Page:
The recording, as mentioned above, is of a very high standard to suit with crisp imaging and exceptional tonal range. The sound is clear and revealing of all the score's complexities and is presented in both DTS 5.1 surround and stereo.
This is a particularly fine disc in every way and will surely give enormous satisfaction to all purchasers. It easily supersedes the CD version of the symphony with the same conductor and orchestra. Renee Fleming's contribution sets the scene for a sumptuous musical experience.
Opus Arte's title difficulty doesn't help trying to find this disc on Amazon, either. If you do a search in Movies & TV for "strauss eine alpensinfonie thielemann," which was my primary interest, all that comes up is the DVD issue, which is not connected with the Blu-ray listing. Do a search for "strauss fleming," and again all you find is the DVD. To locate the Blu-ray, you must search under "renée fleming" or for "renée fleming live in concert." So much for sighting "Eine Alpensinfonie."
As it happens, Fleming's contribution is fine indeed (video and audio quality are superb throughout), but her fans and devotees of Strauss lieder will probably feel cheated that she is called on to sing only four songs and the aria from the end of Act I of Arabella. (Subtitles are available in English, French, German, and Spanish, but lyrics are not printed in the booklet. Also absent is a track listing, although "chapters" are accessible on-screen.) Most of the songs are short, and Fleming sings for only about 24 minutes of the disc's 84-minute running time. The highlights are "Befreit," Op. 39, No. 4, the bittersweet monologue of a dying husband to his wife as he sets her free to return to the world; and the longest piece Fleming sings, "Gesang der Apollopriesterin," Op. 33, No. 2, with its opulent orchestration. Fleming and Thielemann enjoy an obvious rapport. And even though I bought this primarily for the Alpine Symphony, I would like to have heard more.
Fleming's performances are oddly matched with the work for full orchestra that makes up the bulk of the disc. In a 2000 concert in the Musikverein issued on CD the following year by Deutsche Grammophon Richard Strauss: Eine Alpensinfonie / Rosenkavalier Suite - Christian Thielemann / Wiener Philharmoniker, Thielemann and the VPO made one of the two or three best recorded performances I'd heard of my favorite Strauss orchestral composition. Unfortunately, after watching this concert with the same conductor and orchestra, I still feel the same way.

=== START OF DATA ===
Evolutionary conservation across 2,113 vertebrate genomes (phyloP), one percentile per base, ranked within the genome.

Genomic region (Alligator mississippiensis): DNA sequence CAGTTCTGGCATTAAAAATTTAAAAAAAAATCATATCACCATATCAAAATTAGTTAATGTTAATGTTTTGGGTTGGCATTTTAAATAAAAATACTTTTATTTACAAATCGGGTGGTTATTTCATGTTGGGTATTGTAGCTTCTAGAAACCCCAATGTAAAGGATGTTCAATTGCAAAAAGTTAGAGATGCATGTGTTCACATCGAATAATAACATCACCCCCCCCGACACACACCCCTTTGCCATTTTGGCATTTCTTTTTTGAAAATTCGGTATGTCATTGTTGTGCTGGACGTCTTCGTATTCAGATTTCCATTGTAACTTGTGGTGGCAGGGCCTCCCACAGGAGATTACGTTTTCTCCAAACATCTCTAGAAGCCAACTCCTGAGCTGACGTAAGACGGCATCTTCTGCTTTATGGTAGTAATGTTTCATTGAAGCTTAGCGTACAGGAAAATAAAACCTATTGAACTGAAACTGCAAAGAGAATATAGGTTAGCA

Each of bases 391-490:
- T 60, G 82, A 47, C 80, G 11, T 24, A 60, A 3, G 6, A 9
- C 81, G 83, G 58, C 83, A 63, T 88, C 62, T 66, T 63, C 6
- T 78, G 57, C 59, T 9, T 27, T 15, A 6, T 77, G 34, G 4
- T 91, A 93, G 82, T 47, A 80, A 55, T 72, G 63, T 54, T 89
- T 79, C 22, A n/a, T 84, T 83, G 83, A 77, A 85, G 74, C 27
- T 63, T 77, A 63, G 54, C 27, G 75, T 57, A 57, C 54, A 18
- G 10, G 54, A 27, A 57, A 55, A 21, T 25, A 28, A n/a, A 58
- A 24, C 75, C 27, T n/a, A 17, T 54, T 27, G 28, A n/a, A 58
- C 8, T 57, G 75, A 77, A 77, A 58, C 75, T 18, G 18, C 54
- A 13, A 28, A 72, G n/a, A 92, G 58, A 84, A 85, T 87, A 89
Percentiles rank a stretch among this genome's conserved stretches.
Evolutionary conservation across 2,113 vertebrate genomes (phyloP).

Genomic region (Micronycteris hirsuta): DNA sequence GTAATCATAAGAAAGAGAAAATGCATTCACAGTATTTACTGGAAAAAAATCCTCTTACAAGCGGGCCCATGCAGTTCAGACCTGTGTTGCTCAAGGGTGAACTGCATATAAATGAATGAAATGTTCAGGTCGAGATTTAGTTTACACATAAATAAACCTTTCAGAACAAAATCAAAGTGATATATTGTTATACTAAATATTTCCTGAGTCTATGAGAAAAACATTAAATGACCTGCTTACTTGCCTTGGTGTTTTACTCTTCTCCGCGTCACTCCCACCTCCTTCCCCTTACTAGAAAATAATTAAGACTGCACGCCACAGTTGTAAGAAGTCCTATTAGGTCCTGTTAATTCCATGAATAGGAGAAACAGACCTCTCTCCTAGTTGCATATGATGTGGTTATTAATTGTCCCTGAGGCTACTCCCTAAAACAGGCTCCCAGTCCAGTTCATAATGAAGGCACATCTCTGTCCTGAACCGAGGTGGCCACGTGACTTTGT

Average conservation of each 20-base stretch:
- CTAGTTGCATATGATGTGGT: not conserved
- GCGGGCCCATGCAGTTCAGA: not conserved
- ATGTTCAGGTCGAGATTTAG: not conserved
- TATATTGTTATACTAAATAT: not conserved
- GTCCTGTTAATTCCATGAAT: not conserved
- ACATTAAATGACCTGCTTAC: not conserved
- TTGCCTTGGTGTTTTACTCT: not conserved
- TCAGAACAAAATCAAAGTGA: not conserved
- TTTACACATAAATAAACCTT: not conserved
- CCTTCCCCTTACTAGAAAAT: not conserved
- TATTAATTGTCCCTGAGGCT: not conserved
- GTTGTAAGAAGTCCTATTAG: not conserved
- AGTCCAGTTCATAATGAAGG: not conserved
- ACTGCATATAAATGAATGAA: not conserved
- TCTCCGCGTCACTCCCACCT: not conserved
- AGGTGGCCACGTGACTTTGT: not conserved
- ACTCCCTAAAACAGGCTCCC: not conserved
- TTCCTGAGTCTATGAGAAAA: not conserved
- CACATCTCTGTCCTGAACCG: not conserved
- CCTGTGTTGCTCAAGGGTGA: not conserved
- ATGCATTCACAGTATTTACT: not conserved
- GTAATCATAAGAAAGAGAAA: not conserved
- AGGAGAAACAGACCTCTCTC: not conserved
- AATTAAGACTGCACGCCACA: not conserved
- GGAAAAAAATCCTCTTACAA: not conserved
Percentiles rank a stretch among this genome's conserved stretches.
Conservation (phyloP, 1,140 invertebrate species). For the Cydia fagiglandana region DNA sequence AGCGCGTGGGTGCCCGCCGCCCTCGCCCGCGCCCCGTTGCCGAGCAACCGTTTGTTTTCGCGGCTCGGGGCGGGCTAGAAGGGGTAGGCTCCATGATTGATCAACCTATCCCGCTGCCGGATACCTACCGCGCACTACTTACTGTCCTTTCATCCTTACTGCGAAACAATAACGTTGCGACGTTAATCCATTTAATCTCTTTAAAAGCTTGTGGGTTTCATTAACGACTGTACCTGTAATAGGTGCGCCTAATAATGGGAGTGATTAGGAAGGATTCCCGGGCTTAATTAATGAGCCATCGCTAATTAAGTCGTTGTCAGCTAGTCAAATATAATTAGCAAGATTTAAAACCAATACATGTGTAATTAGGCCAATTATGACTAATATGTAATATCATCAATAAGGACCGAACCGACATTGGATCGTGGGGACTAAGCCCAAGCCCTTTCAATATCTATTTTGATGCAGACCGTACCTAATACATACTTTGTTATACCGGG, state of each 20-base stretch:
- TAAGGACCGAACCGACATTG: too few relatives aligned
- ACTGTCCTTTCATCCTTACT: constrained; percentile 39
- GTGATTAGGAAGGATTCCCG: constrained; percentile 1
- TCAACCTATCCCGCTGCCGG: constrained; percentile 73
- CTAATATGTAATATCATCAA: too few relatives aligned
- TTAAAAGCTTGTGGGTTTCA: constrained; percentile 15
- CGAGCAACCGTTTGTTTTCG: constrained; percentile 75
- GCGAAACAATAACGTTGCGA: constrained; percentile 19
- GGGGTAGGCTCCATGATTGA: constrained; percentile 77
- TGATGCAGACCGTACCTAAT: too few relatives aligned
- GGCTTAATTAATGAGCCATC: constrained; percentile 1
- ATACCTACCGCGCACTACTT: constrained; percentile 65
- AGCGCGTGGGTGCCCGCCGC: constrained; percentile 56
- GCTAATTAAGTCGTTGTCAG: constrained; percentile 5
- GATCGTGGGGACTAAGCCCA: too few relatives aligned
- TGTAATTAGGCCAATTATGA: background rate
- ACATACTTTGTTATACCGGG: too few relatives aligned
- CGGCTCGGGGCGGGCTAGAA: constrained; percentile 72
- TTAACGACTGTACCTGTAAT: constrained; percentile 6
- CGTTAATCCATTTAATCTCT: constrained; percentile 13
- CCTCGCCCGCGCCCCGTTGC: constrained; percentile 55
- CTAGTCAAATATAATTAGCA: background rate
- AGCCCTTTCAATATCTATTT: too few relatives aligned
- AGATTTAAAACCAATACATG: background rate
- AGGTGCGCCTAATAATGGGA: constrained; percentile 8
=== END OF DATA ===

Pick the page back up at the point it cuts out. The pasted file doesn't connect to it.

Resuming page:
The VPO has played this work so many times, it can probably do so without a conductor. Extended passages deliver glorious sound -- especially from the VPO's justly vaunted horn section. It's terrific to see them and all the other members of this storied institution in action. The performance, however, has an air of routine about it. To be sure, a routine delivery by the VPO is nothing to scoff at. But Thielemann and the orchestra seem content to play the piece as mere "cinema music" -- nothing more than superficial nature painting, beautiful as that may be -- with no awareness of or reference to any underlying philosophical or spiritual program, which Strauss wrote that he had in mind as the work's foundation.
Not all of the execution is squeaky clean. In particular, the off-stage brass in "The Ascent" (33:40-33:50 in this recording) are really out of synch. Not only are they too distant, but also they're botched, which badly mars the listening experience. (On Thielemann's CD with the VPO, the off-stage effects are perfect.) Thielemann remains poker-faced as this minor disaster occurs, but viewers can easily imagine the thoughts running through his head. Those at the concert probably forgot about this blunder by the time the descent from the mountain was completed. For a recording, though, it's no fun to sit through again and again.
Thielemann displays one distracting mannerism on the podium. He sometimes bends forward from the waist and waves his arms down below his knees, as though he's trying to scoop the sound up off the floor. I don't think musicians beyond the first row can't tell what he's doing down there, and this recurring peculiarity becomes irritating. Apparently the Salzburg audience thought Thielemann's conducting belonged to the ages because he's brought back out so many times it's embarrassing. When he finally gets around to designating individual musicians to stand, instead of going straight to the principal horn player, it's the oboist who comes first, followed by clarinet, flute, and bassoon. Only then is the principal horn recognized. Of course, all the winds make valuable contributions, but it's the horns, after all, that form the backbone of the entire piece and sound so glorious on the summit.
The three stars are for Fleming, the VPO, and its horn section. The one on stage, that is. Now where did I leave that CD?
This may seem like a strange comment, but this particular video is perfect for anyone interested in the nomenclature of the 'late romantic' era orchestra. Within the brass section alone, one gets closeup shots of the indigenous Viennese single F-horns (they look like natural hunting horns on steroids); Wagner tuben; bass and contrabass trombones; bass and contrabass tubas, etc. The woodwinds get quite a workout as well. All in all, this is quite fun to watch, even if there is a shortage of women in the orchestra (and I agree that there should be more). A truly stunning performance captured in excellent sound.
The Strauss songs included here are far less familiar territory for me. Other than the justly famous "Four Last Songs", it seems that Strauss' orchestral Lieder have taken a backseat to those of Mahler (THE best in this particular genre, in my opinion), as well as the orchestral Chansons of Ravel, Debussy, Berlioz, Duparc and other equally fine French composers. Regardless, Renee Fleming strikes me as being almost the perfect vocalist for these heady songs. While I wouldn't describe her singing as being effortless, she possess a sort of regal quality combined with a rather dark sounding timbre. While I'm no great admirer of Ms. Fleming in general, she comes across as being very much at home in this repertoire. Needless to say, Thielemann and Vienna Phil. accompany her to the manner born (how's that for Gramophone-ism?).
No, I would say that this DVD is good, if not great, for more than just the Alpine Symphony. But make no mistake, that's the main event here.